Some years ago, through a desire to give back something to the music and dance scene we loved so much, we decided to embark on teaching dance, and supported and encouraged by our long time friends Bruce and Sharon who had opened Swingtime Dance Studio we started teaching Rockabilly. We are thrilled that here we are over five years later and still going strong. We have good numbers of people coming to learn to dance. Many of our students have become close friends and they thank us for introducing them to a lifestyle which is so much fun and people who are so friendly.
After a back injury at work early in 2006 I was forced to change jobs which meant a later finish in the evening and the weekly classes which we had started suffered as a result. Margie had a brilliant idea of doing a workshop on Sunday afternoons and this turned out to be a great success with a fresh new bunch of students starting every month. This of course is adding numbers to our workshops of intermediate students and keeps injecting fresh lifeblood into the Rockabilly music scene which always needs more people to keep it alive. More and more people are making new friends and discovering the pleasure of the music and lifestyle we love.
When we started teaching, we registered a business and from that time on, we became "Limpin' Jimmy and The Swingin' Kitten", me for a slight remaining limp as a result of childhood Polio which I survived and Margie as a reflection of her great love of music and dance.
Our CD collection was forever growing, covering mainly music of the 40's and 50's. We were called on a few times to DJ for gigs and thought that this could become another part of our little business empire. We purchased all the necessary equipment and started looking for work which came in and steadily increased as our reputation grew. We had this website built so we could promote all aspects of our business and increase our work activity. The Newsletter and Gig Guide is our way of putting back into the scene something in return for all we have received.
Through my relationship with Margie, I have developed a love of clothes and things from the 40's and 50's. Things that suited our lifestyle! We drive a 1962 "S" Series Valiant which we love. Now I feel we truly live in the 21st century but with some of the great style and culture that existed back in the 40's and 50's. Most of our friends live the same life style and feel the same as us. Those friends who don't, at least understand our commitment and accept us for what we are.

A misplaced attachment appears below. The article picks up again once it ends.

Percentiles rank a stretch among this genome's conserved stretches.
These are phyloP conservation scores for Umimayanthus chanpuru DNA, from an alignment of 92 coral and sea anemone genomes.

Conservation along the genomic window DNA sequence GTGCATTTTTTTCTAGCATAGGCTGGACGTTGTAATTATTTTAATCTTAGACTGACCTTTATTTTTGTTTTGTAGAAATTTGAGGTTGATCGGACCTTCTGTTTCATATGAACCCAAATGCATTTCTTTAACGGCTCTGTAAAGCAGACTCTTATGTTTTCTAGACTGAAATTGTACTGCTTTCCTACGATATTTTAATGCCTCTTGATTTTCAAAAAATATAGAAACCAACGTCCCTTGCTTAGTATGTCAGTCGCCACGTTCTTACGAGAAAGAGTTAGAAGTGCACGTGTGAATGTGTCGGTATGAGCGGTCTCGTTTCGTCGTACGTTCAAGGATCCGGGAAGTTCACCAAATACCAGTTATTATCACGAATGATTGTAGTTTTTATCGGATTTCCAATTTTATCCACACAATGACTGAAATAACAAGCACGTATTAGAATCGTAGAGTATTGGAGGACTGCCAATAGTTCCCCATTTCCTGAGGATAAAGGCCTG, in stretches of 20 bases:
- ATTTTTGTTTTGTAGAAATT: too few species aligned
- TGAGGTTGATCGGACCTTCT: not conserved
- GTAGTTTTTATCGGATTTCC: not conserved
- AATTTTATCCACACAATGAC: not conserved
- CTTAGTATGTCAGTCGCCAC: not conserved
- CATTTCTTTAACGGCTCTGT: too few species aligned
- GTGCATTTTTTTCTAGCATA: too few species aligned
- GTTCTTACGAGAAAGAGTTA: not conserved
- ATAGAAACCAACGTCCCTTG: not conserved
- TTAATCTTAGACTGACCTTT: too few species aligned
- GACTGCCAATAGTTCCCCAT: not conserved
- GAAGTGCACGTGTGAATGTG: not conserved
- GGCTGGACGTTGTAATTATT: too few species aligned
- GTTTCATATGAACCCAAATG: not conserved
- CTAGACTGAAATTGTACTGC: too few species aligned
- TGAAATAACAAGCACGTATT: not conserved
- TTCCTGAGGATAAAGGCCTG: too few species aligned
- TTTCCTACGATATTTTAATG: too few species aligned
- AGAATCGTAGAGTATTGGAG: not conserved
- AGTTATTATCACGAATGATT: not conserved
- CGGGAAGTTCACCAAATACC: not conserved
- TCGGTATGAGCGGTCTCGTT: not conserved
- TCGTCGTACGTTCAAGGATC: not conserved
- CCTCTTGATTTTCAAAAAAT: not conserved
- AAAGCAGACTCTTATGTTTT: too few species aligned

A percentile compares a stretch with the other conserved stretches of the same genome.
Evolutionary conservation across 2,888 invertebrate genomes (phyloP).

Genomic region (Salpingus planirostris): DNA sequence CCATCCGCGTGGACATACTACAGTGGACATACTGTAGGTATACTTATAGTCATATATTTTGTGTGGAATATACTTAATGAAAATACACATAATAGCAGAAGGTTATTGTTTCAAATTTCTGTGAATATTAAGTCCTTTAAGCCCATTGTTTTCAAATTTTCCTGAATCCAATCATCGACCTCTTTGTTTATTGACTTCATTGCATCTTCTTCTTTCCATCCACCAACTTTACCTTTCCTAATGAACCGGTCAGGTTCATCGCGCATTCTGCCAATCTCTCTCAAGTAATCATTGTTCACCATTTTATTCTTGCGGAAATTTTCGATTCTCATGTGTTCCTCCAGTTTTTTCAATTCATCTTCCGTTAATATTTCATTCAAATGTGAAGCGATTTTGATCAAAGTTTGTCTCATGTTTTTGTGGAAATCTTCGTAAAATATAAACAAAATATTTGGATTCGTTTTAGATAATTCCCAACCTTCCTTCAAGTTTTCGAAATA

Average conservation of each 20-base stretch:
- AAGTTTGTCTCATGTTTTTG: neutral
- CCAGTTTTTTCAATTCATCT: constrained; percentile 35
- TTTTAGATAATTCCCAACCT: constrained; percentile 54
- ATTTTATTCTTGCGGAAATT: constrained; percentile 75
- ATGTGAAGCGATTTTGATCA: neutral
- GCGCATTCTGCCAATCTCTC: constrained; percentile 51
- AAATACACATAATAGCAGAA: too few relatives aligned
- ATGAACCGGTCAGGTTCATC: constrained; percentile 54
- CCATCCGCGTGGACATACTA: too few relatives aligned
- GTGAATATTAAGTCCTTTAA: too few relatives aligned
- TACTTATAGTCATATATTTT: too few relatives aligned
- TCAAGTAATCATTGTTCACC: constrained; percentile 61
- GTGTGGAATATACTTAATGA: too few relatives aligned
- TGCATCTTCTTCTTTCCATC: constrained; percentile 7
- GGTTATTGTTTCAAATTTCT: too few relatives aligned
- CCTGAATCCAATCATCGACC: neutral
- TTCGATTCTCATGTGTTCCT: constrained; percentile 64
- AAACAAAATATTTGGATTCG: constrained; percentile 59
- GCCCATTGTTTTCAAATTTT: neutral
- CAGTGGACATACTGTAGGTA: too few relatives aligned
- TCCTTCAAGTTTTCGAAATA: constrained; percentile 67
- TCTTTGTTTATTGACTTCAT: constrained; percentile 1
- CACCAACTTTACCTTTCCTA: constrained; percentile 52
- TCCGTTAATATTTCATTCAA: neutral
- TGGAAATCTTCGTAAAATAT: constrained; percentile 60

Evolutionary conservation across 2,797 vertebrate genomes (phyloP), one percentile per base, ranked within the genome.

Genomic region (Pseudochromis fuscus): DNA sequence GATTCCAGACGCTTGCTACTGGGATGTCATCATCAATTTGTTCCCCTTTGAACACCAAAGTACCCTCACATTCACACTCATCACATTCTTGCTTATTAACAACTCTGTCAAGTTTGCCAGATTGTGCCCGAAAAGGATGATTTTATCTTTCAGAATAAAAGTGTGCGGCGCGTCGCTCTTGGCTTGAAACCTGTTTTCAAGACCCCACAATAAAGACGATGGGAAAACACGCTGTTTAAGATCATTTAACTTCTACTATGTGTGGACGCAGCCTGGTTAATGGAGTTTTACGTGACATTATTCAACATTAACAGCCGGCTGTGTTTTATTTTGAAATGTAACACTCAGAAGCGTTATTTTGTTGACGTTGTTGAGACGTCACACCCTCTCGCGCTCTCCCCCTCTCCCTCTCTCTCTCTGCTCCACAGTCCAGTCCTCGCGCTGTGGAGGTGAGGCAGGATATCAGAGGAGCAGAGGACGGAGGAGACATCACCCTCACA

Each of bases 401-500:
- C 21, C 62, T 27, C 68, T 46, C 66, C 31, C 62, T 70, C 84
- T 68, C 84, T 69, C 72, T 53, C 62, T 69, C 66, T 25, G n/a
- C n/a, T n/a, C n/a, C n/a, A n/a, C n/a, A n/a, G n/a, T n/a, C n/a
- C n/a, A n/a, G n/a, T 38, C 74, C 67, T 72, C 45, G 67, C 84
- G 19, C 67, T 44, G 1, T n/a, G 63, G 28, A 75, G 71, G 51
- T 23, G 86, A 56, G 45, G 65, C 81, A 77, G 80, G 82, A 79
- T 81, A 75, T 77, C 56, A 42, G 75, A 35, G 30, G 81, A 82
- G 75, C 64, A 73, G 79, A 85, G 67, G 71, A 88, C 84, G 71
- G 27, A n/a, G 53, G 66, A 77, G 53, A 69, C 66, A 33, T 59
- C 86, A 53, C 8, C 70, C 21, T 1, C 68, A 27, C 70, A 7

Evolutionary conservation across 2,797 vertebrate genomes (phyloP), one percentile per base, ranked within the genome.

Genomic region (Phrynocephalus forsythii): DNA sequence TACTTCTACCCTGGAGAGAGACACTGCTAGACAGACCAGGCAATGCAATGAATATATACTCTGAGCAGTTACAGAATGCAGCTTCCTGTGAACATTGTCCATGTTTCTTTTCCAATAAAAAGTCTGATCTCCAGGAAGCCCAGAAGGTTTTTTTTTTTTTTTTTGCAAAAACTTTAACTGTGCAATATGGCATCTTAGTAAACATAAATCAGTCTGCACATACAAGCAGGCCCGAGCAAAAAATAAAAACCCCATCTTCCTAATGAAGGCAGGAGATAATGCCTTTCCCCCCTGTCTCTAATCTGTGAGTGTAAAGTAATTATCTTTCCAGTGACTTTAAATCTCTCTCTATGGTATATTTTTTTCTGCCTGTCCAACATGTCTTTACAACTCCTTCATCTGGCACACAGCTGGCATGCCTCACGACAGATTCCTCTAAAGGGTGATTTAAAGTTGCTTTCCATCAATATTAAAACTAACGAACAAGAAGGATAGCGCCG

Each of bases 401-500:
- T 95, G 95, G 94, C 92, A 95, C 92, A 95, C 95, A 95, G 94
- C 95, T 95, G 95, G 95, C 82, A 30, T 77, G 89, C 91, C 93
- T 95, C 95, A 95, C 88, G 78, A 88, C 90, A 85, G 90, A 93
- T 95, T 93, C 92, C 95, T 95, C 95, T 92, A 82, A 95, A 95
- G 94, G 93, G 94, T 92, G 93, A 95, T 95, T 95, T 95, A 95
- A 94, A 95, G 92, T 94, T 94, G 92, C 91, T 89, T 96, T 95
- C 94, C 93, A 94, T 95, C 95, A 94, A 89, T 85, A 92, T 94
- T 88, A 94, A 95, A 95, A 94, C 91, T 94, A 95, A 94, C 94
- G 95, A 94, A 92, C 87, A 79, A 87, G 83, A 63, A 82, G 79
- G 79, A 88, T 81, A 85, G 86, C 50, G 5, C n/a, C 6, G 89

I was born in the 1960's and from about the age of 7, I kind of thought I had been born at the wrong time. Why 7? It was about then I discovered the one and only Elvis Presley by watching his movies on a Saturday afternoon. Well, I was captivated by his good looks, his music, the clothing, the cars - it was just the whole package. There were the Bill Haley movies as well ("Rock around the Clock" and "Don't Knock the Rock") and I saw these teenagers dancing and I thought it was the coolest style I had ever seen. Around this age, I also heard Glenn Miller's "In the Mood" and that was my first exposure to Big Band Swing. The path was set now....
Various 'defining moments' have happened for me over the years. These are moments that have stayed with me and moments when I just know I have made the right choice with the lifestyle I follow. I grew up in the 70's and the very first album I bought was "Take it Greasy" by Ol' 55 who were in their hey-day at the time. Well - I loved that album I nearly wore it out and still listen to it to this day. Another defining moment was back in around 1976 when the Sun-Herald did an article on a few girls who lived a 1950's lifestyle and were trying to start resurgence in 1950's fashion. That article caught my eye and I was instantly attracted to the femininity of the clothing and the style of the garments. Around this time, I remember being at school one day and being asked what my dream car was. When others said a Holden Monaro, my response was a 1956 FJ Holden. At that age, I wasn't too afraid to go against the norm and feel confident in being an individual. Being about the only student with red curly hair in a school in the inner west, I really felt I had nothing to lose. "Happy Days" came on the television and I thought the Fonz was the coolest and I became an avid watcher. "Grease" was one of the most popular movies at the time and I think I went to see it about 3 times in a month. If I can narrow down the feeling or the emotion I have when I look back and remember my defining moments - two points come to mind. One - this just feels so right and two - this just feels so good!